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Image caption He was sometimes a critic of US foreign policy in the Middle East

President Bush refused to endorse the plan, leading to Abdullah commenting that he felt the US leader had been poorly briefed on the details.

Abdullah announced a massive security clampdown in 2003 following the first of a series of militant attacks in Saudi Arabia.

The attacks were believed to have been caused by Islamist groups angered at the country's pro-Western stance and Abdullah vowed to quash terrorism in Saudi Arabia.

Abdullah formally succeeded to the throne in August 2005 following the death of King Fahd.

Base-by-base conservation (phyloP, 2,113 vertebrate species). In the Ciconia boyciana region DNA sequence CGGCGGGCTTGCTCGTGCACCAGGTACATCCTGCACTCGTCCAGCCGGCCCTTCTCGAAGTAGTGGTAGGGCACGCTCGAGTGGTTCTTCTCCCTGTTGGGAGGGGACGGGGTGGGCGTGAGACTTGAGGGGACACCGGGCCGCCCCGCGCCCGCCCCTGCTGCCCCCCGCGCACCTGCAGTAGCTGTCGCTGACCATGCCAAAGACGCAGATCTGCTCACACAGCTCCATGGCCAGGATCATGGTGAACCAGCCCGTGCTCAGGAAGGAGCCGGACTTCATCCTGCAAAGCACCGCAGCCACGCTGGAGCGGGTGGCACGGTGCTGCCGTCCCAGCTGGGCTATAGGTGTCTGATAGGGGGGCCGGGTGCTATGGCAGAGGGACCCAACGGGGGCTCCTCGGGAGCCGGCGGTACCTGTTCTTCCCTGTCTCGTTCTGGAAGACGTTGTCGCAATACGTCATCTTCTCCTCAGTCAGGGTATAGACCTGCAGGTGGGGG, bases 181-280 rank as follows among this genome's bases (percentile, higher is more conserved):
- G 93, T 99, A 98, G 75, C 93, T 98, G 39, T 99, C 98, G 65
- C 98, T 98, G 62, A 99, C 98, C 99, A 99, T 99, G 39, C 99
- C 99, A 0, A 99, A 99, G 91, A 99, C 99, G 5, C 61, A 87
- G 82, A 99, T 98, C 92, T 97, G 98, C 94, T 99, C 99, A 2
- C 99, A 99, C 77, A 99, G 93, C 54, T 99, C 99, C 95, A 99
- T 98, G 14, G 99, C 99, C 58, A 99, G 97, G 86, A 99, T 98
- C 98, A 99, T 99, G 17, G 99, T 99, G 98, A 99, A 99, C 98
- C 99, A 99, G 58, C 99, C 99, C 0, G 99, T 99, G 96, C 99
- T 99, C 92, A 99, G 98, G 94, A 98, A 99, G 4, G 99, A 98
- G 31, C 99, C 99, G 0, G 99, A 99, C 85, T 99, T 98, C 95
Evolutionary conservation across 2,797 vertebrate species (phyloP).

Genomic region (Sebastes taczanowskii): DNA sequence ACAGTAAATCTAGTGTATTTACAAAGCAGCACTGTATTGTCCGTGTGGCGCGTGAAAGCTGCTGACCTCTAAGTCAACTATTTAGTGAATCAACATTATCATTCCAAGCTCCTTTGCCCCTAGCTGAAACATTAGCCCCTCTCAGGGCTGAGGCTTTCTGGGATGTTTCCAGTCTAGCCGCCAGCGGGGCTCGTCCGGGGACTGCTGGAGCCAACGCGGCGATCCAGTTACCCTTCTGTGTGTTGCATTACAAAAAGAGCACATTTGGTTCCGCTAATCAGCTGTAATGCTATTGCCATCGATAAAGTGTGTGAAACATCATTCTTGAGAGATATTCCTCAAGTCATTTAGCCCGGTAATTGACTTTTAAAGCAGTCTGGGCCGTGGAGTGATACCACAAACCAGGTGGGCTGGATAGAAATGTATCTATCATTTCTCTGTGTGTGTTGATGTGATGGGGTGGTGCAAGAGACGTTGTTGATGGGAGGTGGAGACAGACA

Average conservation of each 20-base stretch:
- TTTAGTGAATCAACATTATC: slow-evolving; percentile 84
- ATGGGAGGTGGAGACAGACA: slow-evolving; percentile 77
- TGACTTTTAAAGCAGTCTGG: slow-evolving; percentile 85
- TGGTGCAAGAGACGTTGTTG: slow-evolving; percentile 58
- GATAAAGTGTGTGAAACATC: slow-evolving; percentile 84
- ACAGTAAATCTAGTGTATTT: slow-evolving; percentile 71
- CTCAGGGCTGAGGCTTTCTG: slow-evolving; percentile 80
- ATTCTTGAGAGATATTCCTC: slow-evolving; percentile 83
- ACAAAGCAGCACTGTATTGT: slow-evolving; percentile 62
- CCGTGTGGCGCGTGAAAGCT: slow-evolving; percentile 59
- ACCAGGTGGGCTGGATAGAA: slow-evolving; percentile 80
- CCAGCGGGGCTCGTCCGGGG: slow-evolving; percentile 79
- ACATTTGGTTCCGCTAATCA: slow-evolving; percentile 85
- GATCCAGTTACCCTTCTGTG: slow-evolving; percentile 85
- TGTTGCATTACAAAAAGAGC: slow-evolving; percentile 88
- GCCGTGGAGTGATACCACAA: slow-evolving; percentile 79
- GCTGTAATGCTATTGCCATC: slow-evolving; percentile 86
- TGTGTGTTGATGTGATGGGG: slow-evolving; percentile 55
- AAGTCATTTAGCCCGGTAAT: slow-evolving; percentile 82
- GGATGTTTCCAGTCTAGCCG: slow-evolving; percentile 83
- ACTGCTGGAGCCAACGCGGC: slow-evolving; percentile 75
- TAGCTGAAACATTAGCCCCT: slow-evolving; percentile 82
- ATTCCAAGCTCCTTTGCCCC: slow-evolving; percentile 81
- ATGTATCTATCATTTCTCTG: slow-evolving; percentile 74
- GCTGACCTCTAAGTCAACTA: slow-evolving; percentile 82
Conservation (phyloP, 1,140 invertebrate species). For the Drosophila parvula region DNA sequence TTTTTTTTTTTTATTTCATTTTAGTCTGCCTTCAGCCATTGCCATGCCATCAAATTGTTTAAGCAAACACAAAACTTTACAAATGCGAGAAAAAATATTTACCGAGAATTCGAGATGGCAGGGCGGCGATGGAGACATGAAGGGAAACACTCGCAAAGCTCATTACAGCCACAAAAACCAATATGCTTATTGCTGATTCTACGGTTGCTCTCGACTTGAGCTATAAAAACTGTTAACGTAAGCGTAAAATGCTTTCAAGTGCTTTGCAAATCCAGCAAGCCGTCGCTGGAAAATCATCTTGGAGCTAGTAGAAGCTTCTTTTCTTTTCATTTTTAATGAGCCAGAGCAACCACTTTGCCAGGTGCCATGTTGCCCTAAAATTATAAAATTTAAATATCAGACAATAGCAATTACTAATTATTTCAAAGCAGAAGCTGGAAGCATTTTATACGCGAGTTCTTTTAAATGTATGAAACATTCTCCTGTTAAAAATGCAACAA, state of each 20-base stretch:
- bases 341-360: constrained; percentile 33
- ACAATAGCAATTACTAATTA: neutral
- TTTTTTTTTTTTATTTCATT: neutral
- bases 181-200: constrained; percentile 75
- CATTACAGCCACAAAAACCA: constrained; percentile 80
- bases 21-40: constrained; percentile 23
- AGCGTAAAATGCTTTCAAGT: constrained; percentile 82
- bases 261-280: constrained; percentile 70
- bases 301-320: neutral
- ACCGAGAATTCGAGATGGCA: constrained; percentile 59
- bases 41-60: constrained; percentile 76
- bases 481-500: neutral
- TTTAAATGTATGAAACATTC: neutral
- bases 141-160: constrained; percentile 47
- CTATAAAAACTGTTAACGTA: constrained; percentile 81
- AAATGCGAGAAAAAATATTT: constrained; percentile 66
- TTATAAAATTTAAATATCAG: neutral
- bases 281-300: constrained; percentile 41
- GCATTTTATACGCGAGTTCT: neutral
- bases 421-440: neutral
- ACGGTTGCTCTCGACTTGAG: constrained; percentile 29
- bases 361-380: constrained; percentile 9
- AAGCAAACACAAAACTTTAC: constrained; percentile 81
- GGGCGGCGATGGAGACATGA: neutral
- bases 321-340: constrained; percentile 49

He and fellow Sunni Arab leaders were wary of the "Arab Spring" pro-democracy uprisings across the Middle East and North Africa, fearing a threat to their own rule.

Analysts say King Abdullah also sought to counter the influence of Iran, Saudi Arabia's mainly Shia rival. In Syria's bloody civil war, Iran backed President Bashar al-Assad while Saudi Arabia supported the rebels.

At home he was seen as a reformer, albeit a slow and steady one, allowing mild criticism of the government in the press, and hinting that more women should be allowed to work.

When tackled about the treatment of women in Saudi Arabia he told an interviewer: "I believe strongly in the rights of women, my mother is a woman, my sister is a woman, my daughter is a woman, my wife is a woman."

In 2011 King Abdullah extended to women the right to vote and run in future municipal elections, a move seen as potentially the most important advance for Saudi women's rights in decades.